In its raw form, Egyptian and Pima cotton feel and look slightly different from coarser upland cotton, and their longer fibers can be seen under a microscope. But once cotton is processed, it’s almost impossible to tell the difference among Egyptian, Pima, and upland varieties even under a microscope, because the long fibers get broken down during weaving, dyeing, and sewing. Sometimes the width of the thread can be used to determine the type of cotton, since upland cotton can’t be spun as thin, according to Cotton Inc., a group representing upland cotton growers. While DNA testing can determine the species of some cottons, there’s currently no test to tell the country where the cotton was grown, the group says.

That’s why manufacturers are trying new ways to ascertain that the premium-priced cottons they purchase actually go into the products that reach retailers’ shelves. This year, a handful of retailers started selling cotton that had been marked with a DNA tagging system, similar to what’s been done with olive oil, Super Bowl footballs, and fine art. The technology, developed by Applied DNA Sciences, uses tiny genetic markers that are sprayed on the cotton at the gin just before being packaged and sent to be turned into yarn. The markers bind to the plant’s fibers and act as a microscopic bar code that can be tracked throughout the production process, which can involve more than seven steps in as many countries. At each stop on that journey, samples are collected and sent to Applied DNA Sciences’ lab for testing to ensure the DNA tags are still there and another cotton hasn’t been substituted.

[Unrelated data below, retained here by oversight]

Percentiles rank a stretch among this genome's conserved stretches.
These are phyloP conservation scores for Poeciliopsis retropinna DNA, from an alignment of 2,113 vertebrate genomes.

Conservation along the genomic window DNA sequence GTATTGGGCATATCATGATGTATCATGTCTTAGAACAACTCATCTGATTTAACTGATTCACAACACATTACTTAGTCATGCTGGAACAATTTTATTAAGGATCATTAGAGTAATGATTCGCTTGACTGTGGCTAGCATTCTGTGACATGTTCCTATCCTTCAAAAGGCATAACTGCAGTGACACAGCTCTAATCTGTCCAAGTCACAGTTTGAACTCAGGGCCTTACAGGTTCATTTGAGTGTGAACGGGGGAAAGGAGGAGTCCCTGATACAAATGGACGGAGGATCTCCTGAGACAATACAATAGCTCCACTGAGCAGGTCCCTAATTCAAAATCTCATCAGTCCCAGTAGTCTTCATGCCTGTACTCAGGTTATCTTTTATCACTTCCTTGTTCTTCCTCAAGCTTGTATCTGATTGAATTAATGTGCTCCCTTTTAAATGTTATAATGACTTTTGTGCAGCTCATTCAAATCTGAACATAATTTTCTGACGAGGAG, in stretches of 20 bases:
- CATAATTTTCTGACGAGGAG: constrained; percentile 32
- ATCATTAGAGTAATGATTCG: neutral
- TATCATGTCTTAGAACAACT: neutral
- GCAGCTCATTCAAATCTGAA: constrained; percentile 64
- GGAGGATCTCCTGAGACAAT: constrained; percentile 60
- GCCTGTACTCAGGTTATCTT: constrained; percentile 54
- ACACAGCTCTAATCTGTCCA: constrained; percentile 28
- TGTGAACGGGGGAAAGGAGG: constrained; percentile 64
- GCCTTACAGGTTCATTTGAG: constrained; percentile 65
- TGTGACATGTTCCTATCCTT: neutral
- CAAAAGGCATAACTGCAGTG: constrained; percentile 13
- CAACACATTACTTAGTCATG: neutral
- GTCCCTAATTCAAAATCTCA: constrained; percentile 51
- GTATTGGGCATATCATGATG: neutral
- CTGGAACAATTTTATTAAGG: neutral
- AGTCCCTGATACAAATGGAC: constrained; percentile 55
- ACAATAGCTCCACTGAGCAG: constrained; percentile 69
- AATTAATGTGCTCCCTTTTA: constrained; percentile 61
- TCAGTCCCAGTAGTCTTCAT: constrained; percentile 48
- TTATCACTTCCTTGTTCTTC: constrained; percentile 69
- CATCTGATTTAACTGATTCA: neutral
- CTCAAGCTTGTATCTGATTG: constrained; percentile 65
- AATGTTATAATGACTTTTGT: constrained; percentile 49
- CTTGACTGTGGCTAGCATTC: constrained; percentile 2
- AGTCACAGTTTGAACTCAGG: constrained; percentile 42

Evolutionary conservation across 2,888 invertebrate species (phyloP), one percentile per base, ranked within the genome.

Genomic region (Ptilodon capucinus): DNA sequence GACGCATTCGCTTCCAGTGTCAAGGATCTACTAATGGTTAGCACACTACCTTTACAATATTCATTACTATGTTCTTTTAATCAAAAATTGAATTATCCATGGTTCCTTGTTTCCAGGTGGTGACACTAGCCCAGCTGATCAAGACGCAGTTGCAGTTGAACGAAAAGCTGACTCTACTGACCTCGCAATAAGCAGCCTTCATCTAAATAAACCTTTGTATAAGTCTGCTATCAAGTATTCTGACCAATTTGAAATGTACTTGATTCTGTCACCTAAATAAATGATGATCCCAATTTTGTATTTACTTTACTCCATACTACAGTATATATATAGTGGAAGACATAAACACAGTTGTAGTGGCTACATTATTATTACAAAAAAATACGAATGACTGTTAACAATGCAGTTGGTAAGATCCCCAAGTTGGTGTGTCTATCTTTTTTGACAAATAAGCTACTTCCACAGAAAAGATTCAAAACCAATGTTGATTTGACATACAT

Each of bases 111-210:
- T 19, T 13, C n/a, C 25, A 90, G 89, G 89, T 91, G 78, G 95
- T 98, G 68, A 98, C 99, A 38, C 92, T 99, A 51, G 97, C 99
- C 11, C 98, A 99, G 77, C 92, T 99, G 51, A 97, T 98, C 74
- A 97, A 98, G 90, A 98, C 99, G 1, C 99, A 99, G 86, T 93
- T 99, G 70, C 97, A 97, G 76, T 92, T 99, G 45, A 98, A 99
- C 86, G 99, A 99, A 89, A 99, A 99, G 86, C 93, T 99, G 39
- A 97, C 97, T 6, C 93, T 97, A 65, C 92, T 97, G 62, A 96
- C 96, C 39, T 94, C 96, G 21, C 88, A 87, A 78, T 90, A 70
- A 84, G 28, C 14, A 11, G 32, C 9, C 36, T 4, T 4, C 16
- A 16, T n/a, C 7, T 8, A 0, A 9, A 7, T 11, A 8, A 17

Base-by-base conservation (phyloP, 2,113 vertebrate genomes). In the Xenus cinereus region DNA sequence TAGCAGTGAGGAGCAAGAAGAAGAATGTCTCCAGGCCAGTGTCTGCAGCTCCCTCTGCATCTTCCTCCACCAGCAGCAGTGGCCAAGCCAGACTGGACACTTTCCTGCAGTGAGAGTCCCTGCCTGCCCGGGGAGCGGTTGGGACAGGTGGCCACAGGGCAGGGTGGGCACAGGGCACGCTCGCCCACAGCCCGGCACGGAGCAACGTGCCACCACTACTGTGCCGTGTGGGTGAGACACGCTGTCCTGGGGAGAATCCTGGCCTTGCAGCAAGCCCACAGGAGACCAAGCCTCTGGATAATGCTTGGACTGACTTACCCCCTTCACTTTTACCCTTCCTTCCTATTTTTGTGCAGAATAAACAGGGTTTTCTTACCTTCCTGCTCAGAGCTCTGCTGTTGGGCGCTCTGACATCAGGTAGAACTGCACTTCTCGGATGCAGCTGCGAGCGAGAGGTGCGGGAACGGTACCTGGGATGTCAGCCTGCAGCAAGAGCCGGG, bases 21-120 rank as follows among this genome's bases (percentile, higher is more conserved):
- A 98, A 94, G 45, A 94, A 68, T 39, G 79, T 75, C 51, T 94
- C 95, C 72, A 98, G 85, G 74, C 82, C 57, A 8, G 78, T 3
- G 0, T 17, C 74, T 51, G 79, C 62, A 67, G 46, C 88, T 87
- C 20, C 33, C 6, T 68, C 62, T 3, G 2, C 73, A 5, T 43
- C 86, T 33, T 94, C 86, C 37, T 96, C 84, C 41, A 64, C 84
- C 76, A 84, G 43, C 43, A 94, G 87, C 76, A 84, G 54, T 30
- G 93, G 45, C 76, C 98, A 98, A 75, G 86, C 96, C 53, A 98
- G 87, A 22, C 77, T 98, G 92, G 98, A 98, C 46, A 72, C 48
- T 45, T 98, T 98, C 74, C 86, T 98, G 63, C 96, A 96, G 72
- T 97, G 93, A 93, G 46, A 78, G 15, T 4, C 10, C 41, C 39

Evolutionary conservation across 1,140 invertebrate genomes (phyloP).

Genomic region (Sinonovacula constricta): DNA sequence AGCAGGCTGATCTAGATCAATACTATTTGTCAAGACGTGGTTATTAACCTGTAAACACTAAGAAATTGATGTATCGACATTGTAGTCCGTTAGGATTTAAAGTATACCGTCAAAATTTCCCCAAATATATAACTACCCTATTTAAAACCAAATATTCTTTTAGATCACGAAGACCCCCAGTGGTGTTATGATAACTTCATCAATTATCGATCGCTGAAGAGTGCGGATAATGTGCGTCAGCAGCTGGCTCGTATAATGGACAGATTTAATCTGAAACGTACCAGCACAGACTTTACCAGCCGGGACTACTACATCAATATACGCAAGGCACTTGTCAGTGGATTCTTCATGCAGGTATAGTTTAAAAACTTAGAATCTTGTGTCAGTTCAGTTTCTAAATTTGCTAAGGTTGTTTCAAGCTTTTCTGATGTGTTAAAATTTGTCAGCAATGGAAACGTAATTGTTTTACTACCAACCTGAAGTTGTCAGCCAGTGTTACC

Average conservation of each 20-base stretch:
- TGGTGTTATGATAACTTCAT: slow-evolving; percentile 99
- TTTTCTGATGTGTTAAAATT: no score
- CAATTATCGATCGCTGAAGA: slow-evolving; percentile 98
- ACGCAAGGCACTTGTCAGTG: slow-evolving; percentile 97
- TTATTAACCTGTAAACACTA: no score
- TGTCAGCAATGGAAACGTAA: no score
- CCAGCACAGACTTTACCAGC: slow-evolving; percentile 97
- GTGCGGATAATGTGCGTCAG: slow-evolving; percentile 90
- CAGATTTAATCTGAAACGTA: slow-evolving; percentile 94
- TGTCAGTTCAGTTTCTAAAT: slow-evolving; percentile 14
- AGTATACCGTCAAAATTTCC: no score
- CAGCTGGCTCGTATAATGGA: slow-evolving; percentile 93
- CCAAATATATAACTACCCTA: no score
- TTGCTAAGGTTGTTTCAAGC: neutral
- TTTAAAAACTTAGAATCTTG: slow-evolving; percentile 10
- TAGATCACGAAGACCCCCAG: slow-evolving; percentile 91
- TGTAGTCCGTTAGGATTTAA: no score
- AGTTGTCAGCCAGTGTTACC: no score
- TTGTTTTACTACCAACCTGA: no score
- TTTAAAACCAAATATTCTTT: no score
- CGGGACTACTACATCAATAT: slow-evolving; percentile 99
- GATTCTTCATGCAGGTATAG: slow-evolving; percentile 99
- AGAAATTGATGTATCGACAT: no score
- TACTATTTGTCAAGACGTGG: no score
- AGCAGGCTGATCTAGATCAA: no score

In the past year, the microscopic stamps have started to appear on products carried by some of America’s largest retailers. Indian textile manufacturer Himatsingka Group, which makes products sold under the Calvin Klein Home brand at department stores and the Kirkland Signature brand at Costco, started tagging the California Pima cotton in its products in 2014. Bed Bath & Beyond started selling its first DNA-stamped cotton product this year—a down comforter with a Pima cotton lining. “We have arrived at the beginning of a new era when it comes to protecting product integrity,” says Leah Drill, a spokeswoman for Bed Bath & Beyond.

At the Applied DNA Sciences lab, run by a molecular biologist who spent most of her career working in medical examiners’ offices, a group of four researchers will test an average of 30 samples a week sent in from clients. Each gets its own case number and a file that can be more than 40 pages long. As demand for tagging and testing has spiked following the Target incident, the company is looking to ramp up its capacity to run 100 samples a day.

One reason DNA tagging hasn’t been more widely adopted is because of the expense and complexity, says Herman. While Applied DNA Sciences won’t disclose the exact cost of using its process, the company says the DNA tagging and tracking adds just a “few pennies” per pound to a manufacturer’s expenses. CEO Hayward says the bigger cost increase for apparel makers comes from suppliers charging them more once they’re forced to deliver 100 percent premium cotton. There is “no silver bullet” yet, so retailers are closely tracking only a small fraction of cotton in their products, says Herman. “It has been very difficult. It is just going to take time.”

The bottom line: Retailers are using DNA tagging to verify their use of Egyptian cotton, for which sheet sets can run triple the cost vs. regular sets.